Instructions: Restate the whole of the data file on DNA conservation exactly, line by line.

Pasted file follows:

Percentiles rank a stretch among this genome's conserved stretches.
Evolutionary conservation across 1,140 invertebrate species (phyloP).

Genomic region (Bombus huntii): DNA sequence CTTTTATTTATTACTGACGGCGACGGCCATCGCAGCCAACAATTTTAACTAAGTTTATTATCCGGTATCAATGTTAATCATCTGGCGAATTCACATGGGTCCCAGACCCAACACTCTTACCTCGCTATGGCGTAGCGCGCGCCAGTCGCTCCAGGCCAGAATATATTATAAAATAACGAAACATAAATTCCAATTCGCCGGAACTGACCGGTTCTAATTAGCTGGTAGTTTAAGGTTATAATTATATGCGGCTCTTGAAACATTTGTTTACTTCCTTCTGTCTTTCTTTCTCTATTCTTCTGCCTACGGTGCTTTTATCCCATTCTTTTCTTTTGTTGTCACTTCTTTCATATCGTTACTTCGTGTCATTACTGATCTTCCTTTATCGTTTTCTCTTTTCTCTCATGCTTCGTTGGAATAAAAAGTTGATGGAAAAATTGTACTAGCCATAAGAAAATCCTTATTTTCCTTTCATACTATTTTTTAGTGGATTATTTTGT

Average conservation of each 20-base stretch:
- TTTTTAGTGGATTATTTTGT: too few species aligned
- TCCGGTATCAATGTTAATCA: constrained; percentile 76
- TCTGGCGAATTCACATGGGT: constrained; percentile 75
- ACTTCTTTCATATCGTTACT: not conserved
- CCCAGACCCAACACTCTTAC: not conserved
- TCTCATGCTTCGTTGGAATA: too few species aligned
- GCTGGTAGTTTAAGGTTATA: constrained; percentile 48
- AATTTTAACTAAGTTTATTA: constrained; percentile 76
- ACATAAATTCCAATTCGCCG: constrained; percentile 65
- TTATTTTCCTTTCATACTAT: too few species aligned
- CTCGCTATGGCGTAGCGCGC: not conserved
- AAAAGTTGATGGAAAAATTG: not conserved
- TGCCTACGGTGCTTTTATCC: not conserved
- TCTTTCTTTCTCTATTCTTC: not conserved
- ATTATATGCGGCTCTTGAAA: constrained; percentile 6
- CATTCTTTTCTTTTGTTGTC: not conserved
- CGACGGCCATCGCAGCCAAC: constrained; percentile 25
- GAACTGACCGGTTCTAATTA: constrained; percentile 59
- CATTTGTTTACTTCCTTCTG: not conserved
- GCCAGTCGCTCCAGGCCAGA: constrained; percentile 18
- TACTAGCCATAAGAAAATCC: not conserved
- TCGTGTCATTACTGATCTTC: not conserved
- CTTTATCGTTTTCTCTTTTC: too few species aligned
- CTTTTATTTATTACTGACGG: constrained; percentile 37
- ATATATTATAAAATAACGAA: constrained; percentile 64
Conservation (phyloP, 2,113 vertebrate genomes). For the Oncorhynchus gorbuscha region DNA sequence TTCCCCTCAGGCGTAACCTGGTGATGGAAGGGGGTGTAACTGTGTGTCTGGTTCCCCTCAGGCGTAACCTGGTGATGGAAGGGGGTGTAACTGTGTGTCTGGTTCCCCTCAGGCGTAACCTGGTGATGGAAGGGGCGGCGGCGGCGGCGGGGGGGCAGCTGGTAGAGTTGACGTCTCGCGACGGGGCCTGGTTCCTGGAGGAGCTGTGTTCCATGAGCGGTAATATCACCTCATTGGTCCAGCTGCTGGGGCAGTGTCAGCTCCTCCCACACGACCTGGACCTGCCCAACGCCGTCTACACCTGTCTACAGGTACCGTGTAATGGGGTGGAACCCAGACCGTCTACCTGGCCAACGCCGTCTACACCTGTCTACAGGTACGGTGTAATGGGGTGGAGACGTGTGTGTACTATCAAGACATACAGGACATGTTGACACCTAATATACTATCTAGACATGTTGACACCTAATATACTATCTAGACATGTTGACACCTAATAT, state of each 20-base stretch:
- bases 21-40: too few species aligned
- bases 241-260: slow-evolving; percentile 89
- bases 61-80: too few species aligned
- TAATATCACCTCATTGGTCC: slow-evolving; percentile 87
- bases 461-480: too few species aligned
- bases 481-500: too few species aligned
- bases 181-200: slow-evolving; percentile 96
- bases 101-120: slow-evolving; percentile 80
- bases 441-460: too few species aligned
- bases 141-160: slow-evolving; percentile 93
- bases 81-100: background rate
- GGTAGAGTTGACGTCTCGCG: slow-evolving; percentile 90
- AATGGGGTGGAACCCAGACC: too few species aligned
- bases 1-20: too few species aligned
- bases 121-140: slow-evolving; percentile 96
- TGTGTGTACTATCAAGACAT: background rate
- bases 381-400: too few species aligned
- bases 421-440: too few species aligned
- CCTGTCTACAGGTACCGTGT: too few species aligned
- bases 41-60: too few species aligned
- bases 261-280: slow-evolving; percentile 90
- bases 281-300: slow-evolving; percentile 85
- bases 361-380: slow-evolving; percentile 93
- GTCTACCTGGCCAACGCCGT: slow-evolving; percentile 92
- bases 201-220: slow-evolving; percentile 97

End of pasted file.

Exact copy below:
Percentiles rank a stretch among this genome's conserved stretches.
Evolutionary conservation across 1,140 invertebrate species (phyloP).

Genomic region (Bombus huntii): DNA sequence CTTTTATTTATTACTGACGGCGACGGCCATCGCAGCCAACAATTTTAACTAAGTTTATTATCCGGTATCAATGTTAATCATCTGGCGAATTCACATGGGTCCCAGACCCAACACTCTTACCTCGCTATGGCGTAGCGCGCGCCAGTCGCTCCAGGCCAGAATATATTATAAAATAACGAAACATAAATTCCAATTCGCCGGAACTGACCGGTTCTAATTAGCTGGTAGTTTAAGGTTATAATTATATGCGGCTCTTGAAACATTTGTTTACTTCCTTCTGTCTTTCTTTCTCTATTCTTCTGCCTACGGTGCTTTTATCCCATTCTTTTCTTTTGTTGTCACTTCTTTCATATCGTTACTTCGTGTCATTACTGATCTTCCTTTATCGTTTTCTCTTTTCTCTCATGCTTCGTTGGAATAAAAAGTTGATGGAAAAATTGTACTAGCCATAAGAAAATCCTTATTTTCCTTTCATACTATTTTTTAGTGGATTATTTTGT

Average conservation of each 20-base stretch:
- TTTTTAGTGGATTATTTTGT: too few species aligned
- TCCGGTATCAATGTTAATCA: constrained; percentile 76
- TCTGGCGAATTCACATGGGT: constrained; percentile 75
- ACTTCTTTCATATCGTTACT: not conserved
- CCCAGACCCAACACTCTTAC: not conserved
- TCTCATGCTTCGTTGGAATA: too few species aligned
- GCTGGTAGTTTAAGGTTATA: constrained; percentile 48
- AATTTTAACTAAGTTTATTA: constrained; percentile 76
- ACATAAATTCCAATTCGCCG: constrained; percentile 65
- TTATTTTCCTTTCATACTAT: too few species aligned
- CTCGCTATGGCGTAGCGCGC: not conserved
- AAAAGTTGATGGAAAAATTG: not conserved
- TGCCTACGGTGCTTTTATCC: not conserved
- TCTTTCTTTCTCTATTCTTC: not conserved
- ATTATATGCGGCTCTTGAAA: constrained; percentile 6
- CATTCTTTTCTTTTGTTGTC: not conserved
- CGACGGCCATCGCAGCCAAC: constrained; percentile 25
- GAACTGACCGGTTCTAATTA: constrained; percentile 59
- CATTTGTTTACTTCCTTCTG: not conserved
- GCCAGTCGCTCCAGGCCAGA: constrained; percentile 18
- TACTAGCCATAAGAAAATCC: not conserved
- TCGTGTCATTACTGATCTTC: not conserved
- CTTTATCGTTTTCTCTTTTC: too few species aligned
- CTTTTATTTATTACTGACGG: constrained; percentile 37
- ATATATTATAAAATAACGAA: constrained; percentile 64
Conservation (phyloP, 2,113 vertebrate genomes). For the Oncorhynchus gorbuscha region DNA sequence TTCCCCTCAGGCGTAACCTGGTGATGGAAGGGGGTGTAACTGTGTGTCTGGTTCCCCTCAGGCGTAACCTGGTGATGGAAGGGGGTGTAACTGTGTGTCTGGTTCCCCTCAGGCGTAACCTGGTGATGGAAGGGGCGGCGGCGGCGGCGGGGGGGCAGCTGGTAGAGTTGACGTCTCGCGACGGGGCCTGGTTCCTGGAGGAGCTGTGTTCCATGAGCGGTAATATCACCTCATTGGTCCAGCTGCTGGGGCAGTGTCAGCTCCTCCCACACGACCTGGACCTGCCCAACGCCGTCTACACCTGTCTACAGGTACCGTGTAATGGGGTGGAACCCAGACCGTCTACCTGGCCAACGCCGTCTACACCTGTCTACAGGTACGGTGTAATGGGGTGGAGACGTGTGTGTACTATCAAGACATACAGGACATGTTGACACCTAATATACTATCTAGACATGTTGACACCTAATATACTATCTAGACATGTTGACACCTAATAT, state of each 20-base stretch:
- bases 21-40: too few species aligned
- bases 241-260: slow-evolving; percentile 89
- bases 61-80: too few species aligned
- TAATATCACCTCATTGGTCC: slow-evolving; percentile 87
- bases 461-480: too few species aligned
- bases 481-500: too few species aligned
- bases 181-200: slow-evolving; percentile 96
- bases 101-120: slow-evolving; percentile 80
- bases 441-460: too few species aligned
- bases 141-160: slow-evolving; percentile 93
- bases 81-100: background rate
- GGTAGAGTTGACGTCTCGCG: slow-evolving; percentile 90
- AATGGGGTGGAACCCAGACC: too few species aligned
- bases 1-20: too few species aligned
- bases 121-140: slow-evolving; percentile 96
- TGTGTGTACTATCAAGACAT: background rate
- bases 381-400: too few species aligned
- bases 421-440: too few species aligned
- CCTGTCTACAGGTACCGTGT: too few species aligned
- bases 41-60: too few species aligned
- bases 261-280: slow-evolving; percentile 90
- bases 281-300: slow-evolving; percentile 85
- bases 361-380: slow-evolving; percentile 93
- GTCTACCTGGCCAACGCCGT: slow-evolving; percentile 92
- bases 201-220: slow-evolving; percentile 97